ALEX Classroom Resources

ALEX Classroom Resources  
   View Standards     Standard(s): [MA2019] (5) 17 :
17. Convert among different-sized standard measurement units within a given measurement system and use these conversions in solving multi-step, real-world problems.
[MA2019] (6) 2 :
2. Use unit rates to represent and describe ratio relationships.
[MA2019] (6) 3 :
3. Use ratio and rate reasoning to solve mathematical and real-world problems (including but not limited to percent, measurement conversion, and equivalent ratios) using a variety of models, including tables of equivalent ratios, tape diagrams, double number lines, and equations.
[MA2019] REG-7 (7) 1 :
1. Calculate unit rates of length, area, and other quantities measured in like or different units that include ratios or fractions.
[MA2019] REG-7 (7) 2 :
2. Represent a relationship between two quantities and determine whether the two quantities are related proportionally.

a. Use equivalent ratios displayed in a table or in a graph of the relationship in the coordinate plane to determine whether a relationship between two quantities is proportional.

b. Identify the constant of proportionality (unit rate) and express the proportional relationship using multiple representations including tables, graphs, equations, diagrams, and verbal descriptions.

c. Explain in context the meaning of a point (x,y) on the graph of a proportional relationship, with special attention to the points (0,0) and (1, r) where r is the unit rate.
Subject: Mathematics (5 - 7)
Title: Super Bear: Comparing Mass
URL: https://aptv.pbslearningmedia.org/resource/mgbh-math-md-superbear/super-bear-comparing-mass/
Description:

Think about the relationships between the weight and size of similar objects. This interactive exercise focuses on using critical thinking skills and estimation skills to predict how many mini and regular gummy bears it takes to have the same mass as a super bear and then requires using data to complete calculations to see if your prediction was accurate.

This resource is part of the Math at the Core: Middle School collection.



   View Standards     Standard(s): [MA2019] (5) 9 :
9. Model and solve real-word problems involving addition and subtraction of fractions referring to the same whole, including cases of unlike denominators, using visual fraction models or equations to represent the problem. Use benchmark fractions and number sense of fractions to estimate mentally, and assess the reasonableness of answers.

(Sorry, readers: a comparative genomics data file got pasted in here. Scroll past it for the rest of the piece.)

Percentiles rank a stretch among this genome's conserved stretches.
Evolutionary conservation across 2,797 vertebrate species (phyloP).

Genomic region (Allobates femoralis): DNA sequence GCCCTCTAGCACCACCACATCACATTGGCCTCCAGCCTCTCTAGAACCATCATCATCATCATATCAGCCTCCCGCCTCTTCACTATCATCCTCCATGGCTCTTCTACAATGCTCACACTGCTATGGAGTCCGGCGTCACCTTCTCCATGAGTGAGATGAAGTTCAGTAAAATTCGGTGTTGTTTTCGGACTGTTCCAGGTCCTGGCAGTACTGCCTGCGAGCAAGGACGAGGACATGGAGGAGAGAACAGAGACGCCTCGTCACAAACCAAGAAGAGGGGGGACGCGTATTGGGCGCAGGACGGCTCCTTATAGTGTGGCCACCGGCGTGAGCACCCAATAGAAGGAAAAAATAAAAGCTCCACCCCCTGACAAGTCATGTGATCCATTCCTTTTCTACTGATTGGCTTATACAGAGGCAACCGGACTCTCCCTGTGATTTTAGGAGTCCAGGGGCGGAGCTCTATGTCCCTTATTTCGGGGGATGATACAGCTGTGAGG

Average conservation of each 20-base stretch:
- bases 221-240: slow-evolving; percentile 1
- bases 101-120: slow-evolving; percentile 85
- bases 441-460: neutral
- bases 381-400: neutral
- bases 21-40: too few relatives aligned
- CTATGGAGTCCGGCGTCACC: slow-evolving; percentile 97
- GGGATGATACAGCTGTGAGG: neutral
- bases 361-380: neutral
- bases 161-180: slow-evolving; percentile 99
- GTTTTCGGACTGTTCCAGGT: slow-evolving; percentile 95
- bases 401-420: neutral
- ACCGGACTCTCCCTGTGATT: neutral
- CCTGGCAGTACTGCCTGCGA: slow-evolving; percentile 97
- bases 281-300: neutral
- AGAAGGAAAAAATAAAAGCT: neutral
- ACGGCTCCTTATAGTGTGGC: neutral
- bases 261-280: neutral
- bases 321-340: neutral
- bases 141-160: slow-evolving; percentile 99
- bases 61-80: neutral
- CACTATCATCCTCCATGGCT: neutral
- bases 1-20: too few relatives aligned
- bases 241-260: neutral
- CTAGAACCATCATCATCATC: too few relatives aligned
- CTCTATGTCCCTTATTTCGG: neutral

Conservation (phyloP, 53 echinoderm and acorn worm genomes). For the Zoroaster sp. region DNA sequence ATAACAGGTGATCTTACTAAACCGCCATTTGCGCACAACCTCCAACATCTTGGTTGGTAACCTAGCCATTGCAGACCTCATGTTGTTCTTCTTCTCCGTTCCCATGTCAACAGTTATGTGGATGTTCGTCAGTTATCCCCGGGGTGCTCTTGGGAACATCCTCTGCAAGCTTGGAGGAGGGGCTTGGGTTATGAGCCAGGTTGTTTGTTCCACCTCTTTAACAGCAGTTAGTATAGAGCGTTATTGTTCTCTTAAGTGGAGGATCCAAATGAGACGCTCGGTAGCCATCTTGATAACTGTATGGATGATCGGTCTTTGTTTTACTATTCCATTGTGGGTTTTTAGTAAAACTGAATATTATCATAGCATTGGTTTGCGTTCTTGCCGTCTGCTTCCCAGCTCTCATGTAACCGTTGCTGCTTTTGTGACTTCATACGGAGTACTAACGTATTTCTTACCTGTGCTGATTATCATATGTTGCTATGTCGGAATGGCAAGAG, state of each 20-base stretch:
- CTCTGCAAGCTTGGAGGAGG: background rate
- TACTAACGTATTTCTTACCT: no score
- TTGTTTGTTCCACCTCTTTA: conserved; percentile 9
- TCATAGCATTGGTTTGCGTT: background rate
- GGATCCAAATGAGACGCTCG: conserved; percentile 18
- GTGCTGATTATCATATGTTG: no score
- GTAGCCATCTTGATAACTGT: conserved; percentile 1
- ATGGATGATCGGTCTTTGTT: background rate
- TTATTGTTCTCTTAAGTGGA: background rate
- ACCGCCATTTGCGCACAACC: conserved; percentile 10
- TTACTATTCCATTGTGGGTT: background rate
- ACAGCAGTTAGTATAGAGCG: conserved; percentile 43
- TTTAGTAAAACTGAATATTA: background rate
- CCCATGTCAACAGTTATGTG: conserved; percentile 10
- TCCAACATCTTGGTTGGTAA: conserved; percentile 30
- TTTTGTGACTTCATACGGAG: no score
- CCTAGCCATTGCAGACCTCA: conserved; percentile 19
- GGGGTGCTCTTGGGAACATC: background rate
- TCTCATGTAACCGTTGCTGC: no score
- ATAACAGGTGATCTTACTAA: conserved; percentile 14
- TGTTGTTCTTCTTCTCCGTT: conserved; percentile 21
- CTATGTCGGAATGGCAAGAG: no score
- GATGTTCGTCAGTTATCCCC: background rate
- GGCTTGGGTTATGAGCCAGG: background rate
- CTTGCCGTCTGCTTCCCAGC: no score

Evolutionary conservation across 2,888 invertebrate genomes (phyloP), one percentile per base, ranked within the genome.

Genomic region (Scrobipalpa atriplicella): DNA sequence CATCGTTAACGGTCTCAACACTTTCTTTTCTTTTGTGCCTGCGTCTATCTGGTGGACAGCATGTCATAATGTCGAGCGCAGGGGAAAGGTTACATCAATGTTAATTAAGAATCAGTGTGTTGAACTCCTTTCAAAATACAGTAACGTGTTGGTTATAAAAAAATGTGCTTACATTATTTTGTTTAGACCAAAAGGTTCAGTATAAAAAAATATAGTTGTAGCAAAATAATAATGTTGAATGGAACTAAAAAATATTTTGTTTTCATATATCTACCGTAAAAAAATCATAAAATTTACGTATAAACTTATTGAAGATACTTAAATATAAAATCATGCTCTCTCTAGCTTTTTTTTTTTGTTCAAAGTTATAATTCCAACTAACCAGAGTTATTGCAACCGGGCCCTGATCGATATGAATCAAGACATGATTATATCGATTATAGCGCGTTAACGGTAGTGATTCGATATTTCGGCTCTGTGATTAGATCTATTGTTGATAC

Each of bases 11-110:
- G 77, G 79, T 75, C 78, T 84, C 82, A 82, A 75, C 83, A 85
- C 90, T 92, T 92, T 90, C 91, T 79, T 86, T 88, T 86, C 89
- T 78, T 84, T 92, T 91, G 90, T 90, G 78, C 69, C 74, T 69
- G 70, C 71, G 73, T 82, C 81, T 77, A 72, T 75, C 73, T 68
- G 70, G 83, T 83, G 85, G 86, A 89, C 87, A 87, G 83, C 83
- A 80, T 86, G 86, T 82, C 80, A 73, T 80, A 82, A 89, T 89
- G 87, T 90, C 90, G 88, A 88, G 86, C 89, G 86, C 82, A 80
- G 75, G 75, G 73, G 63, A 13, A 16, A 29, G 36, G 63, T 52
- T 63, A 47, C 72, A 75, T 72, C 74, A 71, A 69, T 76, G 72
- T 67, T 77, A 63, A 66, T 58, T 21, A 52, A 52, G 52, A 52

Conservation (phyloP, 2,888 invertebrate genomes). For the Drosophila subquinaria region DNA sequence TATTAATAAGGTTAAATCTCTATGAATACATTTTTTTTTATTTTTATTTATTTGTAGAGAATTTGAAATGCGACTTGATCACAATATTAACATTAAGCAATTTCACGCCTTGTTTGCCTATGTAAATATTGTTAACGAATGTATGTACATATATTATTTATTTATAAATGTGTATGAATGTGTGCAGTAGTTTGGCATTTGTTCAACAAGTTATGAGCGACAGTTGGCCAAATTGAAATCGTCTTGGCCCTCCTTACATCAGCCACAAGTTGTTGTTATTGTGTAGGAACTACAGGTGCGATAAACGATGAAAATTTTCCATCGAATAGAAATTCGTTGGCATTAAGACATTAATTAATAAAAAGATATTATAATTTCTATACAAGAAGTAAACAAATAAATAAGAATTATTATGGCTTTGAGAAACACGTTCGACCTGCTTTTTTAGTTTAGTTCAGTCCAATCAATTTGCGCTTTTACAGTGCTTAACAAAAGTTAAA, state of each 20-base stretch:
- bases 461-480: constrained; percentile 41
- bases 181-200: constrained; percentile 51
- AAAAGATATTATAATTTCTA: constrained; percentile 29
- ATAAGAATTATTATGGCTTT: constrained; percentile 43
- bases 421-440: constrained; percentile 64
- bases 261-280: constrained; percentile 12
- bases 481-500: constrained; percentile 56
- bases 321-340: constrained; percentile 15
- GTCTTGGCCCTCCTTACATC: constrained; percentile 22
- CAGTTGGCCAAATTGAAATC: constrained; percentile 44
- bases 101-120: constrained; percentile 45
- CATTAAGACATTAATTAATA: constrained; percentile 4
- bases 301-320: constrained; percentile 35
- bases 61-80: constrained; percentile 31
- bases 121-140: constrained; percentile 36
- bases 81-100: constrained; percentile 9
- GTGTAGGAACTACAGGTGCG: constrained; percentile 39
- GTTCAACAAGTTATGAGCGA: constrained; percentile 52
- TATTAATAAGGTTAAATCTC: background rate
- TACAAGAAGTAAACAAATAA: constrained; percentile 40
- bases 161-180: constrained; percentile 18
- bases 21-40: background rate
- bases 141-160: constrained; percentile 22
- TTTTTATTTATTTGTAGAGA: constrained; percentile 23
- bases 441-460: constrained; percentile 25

Example: Recognize an incorrect result 2/51/23/7 by observing that 3/7 < 1/2.
[MA2019] (5) 11 :
11. Solve word problems involving division of whole numbers leading to answers in the form of fractions or mixed numbers.

a. Model and interpret a fraction as division of the numerator by the denominator (a/b= a ÷ b)

b. Use visual fraction models, drawings, or equations to represent word problems involving division of whole numbers leading to answers in the form of fractions or mixed numbers
[MA2019] (5) 14 :
14. Model and solve real-world problems involving multiplication of fractions and mixed numbers using visual fraction models, drawings, or equations to represent the problem.
[MA2019] (5) 15 :
15. Apply and extend previous understandings of division to divide unit fractions by whole numbers and whole numbers by unit fractions.

a. Solve real-world problems involving division of unit fractions by non-zero whole numbers and division of whole numbers by unit fractions and illustrate using visual fraction models, drawings, and equations to represent the problem.

b. Create a story context for a unit fraction divided by a whole number, and use a visual fraction model to show the quotient.

c. Create a story context for a whole number divided by a unit fraction, and use a visual fraction model to show the quotient.
[MA2019] (5) 17 :
17. Convert among different-sized standard measurement units within a given measurement system and use these conversions in solving multi-step, real-world problems.
[MA2019] (5) 19 :
19. Relate volume to the operations of multiplication and addition, and solve real-world and mathematical problems involving volume.

a. Use the associative property of multiplication to find the volume of a right rectangular prism and relate it to packing the prism with unit cubes. Show that the volume can be determined by multiplying the three edge lengths or by multiplying the height by the area of the base.